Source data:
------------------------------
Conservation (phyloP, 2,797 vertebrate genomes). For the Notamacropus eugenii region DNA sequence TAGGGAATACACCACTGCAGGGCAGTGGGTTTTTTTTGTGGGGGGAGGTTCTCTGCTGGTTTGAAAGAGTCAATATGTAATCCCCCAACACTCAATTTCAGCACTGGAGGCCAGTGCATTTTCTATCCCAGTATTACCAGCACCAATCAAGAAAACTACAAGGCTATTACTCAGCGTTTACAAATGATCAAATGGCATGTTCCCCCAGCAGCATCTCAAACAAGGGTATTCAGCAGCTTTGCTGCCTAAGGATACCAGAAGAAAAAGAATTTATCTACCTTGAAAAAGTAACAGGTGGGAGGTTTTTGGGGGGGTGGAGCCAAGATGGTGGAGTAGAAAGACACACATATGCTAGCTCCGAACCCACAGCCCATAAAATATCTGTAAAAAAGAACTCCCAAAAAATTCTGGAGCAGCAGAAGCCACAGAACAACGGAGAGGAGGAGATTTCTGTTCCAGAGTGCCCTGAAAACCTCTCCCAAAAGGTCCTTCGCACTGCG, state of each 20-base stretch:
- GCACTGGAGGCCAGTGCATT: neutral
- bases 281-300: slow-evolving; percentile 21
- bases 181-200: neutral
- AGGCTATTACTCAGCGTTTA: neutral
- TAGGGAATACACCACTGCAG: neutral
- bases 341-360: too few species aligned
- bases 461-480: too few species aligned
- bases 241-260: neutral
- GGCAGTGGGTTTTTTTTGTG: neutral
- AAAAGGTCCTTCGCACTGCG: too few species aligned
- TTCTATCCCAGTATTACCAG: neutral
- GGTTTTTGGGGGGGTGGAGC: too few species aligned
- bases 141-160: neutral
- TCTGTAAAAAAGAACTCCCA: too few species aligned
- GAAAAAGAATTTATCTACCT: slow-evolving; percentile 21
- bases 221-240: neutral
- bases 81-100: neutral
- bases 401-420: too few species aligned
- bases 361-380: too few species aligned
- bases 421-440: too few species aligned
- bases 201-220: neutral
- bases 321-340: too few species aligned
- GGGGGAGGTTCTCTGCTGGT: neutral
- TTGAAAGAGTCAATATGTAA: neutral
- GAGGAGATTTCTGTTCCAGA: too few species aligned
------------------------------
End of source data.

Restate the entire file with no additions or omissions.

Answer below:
Conservation (phyloP, 2,797 vertebrate genomes). For the Notamacropus eugenii region DNA sequence TAGGGAATACACCACTGCAGGGCAGTGGGTTTTTTTTGTGGGGGGAGGTTCTCTGCTGGTTTGAAAGAGTCAATATGTAATCCCCCAACACTCAATTTCAGCACTGGAGGCCAGTGCATTTTCTATCCCAGTATTACCAGCACCAATCAAGAAAACTACAAGGCTATTACTCAGCGTTTACAAATGATCAAATGGCATGTTCCCCCAGCAGCATCTCAAACAAGGGTATTCAGCAGCTTTGCTGCCTAAGGATACCAGAAGAAAAAGAATTTATCTACCTTGAAAAAGTAACAGGTGGGAGGTTTTTGGGGGGGTGGAGCCAAGATGGTGGAGTAGAAAGACACACATATGCTAGCTCCGAACCCACAGCCCATAAAATATCTGTAAAAAAGAACTCCCAAAAAATTCTGGAGCAGCAGAAGCCACAGAACAACGGAGAGGAGGAGATTTCTGTTCCAGAGTGCCCTGAAAACCTCTCCCAAAAGGTCCTTCGCACTGCG, state of each 20-base stretch:
- GCACTGGAGGCCAGTGCATT: neutral
- bases 281-300: slow-evolving; percentile 21
- bases 181-200: neutral
- AGGCTATTACTCAGCGTTTA: neutral
- TAGGGAATACACCACTGCAG: neutral
- bases 341-360: too few species aligned
- bases 461-480: too few species aligned
- bases 241-260: neutral
- GGCAGTGGGTTTTTTTTGTG: neutral
- AAAAGGTCCTTCGCACTGCG: too few species aligned
- TTCTATCCCAGTATTACCAG: neutral
- GGTTTTTGGGGGGGTGGAGC: too few species aligned
- bases 141-160: neutral
- TCTGTAAAAAAGAACTCCCA: too few species aligned
- GAAAAAGAATTTATCTACCT: slow-evolving; percentile 21
- bases 221-240: neutral
- bases 81-100: neutral
- bases 401-420: too few species aligned
- bases 361-380: too few species aligned
- bases 421-440: too few species aligned
- bases 201-220: neutral
- bases 321-340: too few species aligned
- GGGGGAGGTTCTCTGCTGGT: neutral
- TTGAAAGAGTCAATATGTAA: neutral
- GAGGAGATTTCTGTTCCAGA: too few species aligned